On August 2, 1951, Dassault was awarded a contract to build and supply an MD 452 Mystère IV aircraft capable of reaching Mach 1 in a nose-down attitude, but no series production was planned.
The first flight of the Mystère IV 01, piloted by Constantin Rozanoff, took place at Melun-Villaroche on September 28, 1952. With the same engine as the Mystère II, it reached a maximum level speed of Mach 0.92 (instead of 0.87) and, on January 17, 1953, on its 34th flight, it broke the sound barrier in a dive. The qualities of the new aircraft incited the official services to place an order for 22 pre-production aircraft in October 1952.
In December 1952, a U.S. Air Force mission led by General Richard Boyd and Charles "Chuck" Yeager came to test the French fighter aircraft in order to select the one that should benefit from U.S. funding within NATO. On 7 December, they declared themselves very satisfied with the Mystère IV 01. On April 25, only six months after the aircraft's first flight, the French State Secretariat for Air Affairs placed an order for 225 aircraft and their spares, with delivery to begin in June 1954. They were offered to the French Air Force as part of the US Off Shore Procurment Program.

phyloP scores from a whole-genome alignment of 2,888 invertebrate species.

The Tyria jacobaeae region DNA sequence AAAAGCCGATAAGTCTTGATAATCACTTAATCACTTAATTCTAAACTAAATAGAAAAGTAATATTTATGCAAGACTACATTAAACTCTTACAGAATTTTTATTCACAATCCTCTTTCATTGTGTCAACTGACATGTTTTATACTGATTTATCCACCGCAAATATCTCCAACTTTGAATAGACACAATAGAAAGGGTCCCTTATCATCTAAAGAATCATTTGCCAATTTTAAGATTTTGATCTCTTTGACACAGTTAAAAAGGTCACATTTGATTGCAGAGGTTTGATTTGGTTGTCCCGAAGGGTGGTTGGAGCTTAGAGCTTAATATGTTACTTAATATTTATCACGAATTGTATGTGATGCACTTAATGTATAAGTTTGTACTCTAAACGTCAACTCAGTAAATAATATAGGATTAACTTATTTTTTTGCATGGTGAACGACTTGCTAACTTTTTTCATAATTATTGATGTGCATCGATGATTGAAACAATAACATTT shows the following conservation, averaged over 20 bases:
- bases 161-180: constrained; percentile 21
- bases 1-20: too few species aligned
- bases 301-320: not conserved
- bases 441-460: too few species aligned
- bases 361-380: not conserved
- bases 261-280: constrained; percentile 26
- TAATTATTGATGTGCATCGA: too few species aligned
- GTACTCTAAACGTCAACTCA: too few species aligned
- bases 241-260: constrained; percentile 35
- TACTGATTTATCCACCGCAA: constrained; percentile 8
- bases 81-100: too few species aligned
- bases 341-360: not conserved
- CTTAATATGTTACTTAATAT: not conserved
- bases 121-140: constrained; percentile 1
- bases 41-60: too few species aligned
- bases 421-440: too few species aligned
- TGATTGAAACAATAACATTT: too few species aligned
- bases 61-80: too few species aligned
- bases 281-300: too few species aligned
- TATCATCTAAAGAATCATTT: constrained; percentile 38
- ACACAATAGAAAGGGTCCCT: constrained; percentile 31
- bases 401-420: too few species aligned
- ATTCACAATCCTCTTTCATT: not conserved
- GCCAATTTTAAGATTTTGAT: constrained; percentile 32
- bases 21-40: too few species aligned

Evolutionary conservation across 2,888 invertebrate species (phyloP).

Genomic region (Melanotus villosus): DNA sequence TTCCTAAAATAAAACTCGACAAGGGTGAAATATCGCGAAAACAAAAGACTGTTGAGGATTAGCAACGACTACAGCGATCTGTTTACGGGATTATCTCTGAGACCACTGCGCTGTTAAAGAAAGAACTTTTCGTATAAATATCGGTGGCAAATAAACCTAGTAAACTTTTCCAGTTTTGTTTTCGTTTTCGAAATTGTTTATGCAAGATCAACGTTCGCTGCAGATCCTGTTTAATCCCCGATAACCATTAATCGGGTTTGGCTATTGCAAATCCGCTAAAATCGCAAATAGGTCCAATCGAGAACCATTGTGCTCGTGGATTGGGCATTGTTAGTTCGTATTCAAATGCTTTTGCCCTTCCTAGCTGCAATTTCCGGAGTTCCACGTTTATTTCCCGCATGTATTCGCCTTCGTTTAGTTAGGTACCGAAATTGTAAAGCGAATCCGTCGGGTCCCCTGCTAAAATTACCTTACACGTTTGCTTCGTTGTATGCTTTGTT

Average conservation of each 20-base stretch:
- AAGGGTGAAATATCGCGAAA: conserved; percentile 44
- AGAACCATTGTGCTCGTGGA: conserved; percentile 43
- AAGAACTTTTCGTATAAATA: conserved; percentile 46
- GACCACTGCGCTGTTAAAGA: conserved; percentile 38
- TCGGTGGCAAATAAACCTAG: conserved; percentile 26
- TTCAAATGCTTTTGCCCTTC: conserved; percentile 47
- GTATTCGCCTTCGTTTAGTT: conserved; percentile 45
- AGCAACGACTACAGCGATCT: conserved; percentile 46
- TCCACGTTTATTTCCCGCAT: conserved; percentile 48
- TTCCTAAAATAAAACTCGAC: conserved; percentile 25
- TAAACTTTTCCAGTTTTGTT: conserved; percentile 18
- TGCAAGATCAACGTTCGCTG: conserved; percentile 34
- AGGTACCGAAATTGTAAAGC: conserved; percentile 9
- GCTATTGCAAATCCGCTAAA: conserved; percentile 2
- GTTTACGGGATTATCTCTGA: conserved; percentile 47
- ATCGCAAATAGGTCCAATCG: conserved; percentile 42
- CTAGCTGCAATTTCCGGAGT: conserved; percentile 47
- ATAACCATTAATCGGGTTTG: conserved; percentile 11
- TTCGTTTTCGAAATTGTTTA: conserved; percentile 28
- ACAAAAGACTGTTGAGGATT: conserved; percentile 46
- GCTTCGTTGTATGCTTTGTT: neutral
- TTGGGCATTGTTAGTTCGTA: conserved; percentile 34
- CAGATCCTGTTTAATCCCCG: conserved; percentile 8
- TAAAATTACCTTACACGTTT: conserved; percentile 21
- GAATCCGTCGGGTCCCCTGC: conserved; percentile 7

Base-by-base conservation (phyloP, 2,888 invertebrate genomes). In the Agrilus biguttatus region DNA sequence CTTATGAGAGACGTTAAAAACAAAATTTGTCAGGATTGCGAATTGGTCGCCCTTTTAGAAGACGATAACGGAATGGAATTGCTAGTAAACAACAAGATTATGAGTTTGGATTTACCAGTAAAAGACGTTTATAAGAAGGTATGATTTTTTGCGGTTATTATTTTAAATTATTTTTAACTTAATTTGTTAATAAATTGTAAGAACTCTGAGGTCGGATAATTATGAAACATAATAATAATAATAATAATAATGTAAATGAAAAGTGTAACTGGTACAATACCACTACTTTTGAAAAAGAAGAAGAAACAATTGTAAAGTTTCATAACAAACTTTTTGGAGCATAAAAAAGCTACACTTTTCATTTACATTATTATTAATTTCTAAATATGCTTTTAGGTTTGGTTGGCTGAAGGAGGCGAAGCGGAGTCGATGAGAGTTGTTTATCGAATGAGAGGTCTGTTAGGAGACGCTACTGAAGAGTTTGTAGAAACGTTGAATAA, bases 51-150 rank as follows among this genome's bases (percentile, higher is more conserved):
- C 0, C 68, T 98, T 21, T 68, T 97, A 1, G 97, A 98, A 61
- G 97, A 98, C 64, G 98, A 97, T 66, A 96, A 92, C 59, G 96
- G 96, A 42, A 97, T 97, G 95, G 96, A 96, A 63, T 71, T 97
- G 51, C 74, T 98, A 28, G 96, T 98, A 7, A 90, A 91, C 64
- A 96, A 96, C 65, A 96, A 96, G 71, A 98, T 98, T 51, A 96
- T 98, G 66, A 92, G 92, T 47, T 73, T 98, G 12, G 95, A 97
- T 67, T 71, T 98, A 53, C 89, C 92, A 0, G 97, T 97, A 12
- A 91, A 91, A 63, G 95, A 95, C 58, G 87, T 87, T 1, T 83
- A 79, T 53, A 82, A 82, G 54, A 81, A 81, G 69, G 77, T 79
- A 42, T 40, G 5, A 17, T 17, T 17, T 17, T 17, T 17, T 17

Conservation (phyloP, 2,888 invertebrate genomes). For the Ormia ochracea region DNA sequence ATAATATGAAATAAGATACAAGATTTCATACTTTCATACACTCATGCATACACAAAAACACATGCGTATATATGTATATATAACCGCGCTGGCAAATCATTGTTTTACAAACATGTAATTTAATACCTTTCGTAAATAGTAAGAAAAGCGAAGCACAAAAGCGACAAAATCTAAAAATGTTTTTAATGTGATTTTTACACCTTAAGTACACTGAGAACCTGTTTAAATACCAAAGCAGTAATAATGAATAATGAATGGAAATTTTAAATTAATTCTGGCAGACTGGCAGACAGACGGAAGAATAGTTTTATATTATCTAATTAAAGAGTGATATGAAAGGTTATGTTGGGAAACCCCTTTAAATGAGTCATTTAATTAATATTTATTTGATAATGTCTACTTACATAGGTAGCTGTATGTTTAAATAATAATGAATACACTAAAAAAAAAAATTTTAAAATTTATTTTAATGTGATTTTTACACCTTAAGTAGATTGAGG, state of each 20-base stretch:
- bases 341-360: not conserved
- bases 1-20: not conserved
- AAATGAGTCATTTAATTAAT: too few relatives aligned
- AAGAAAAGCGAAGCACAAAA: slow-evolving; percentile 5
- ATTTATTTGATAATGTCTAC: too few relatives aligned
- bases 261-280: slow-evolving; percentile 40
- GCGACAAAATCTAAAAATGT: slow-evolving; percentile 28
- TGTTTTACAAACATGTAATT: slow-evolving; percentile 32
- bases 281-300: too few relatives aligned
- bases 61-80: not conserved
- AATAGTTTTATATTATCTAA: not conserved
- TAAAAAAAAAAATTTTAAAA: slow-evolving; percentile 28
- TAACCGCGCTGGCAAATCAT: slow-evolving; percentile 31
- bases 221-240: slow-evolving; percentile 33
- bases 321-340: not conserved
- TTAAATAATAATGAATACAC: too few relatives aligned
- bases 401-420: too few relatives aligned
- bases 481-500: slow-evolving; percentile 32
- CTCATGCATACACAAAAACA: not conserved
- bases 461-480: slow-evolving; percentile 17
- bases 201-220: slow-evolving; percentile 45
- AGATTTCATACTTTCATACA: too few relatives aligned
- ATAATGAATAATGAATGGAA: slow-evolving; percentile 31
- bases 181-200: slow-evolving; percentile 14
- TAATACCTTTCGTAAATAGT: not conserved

A total of 411 aircraft were built and delivered for the French Air Force and for export between 1954 and 1958; 114 were equipped with the Rolls-Royce Tay, all the others (notably those exported) with the Hispano-Suiza Verdon 350 (more powerful version of the Tay). The last of the 242 French Mystère IV A was delivered to the French Air Force on November 27, 1958. It ended its career at the 8th Fighter Wing at Cazaux, where it provided training for future fighter pilots.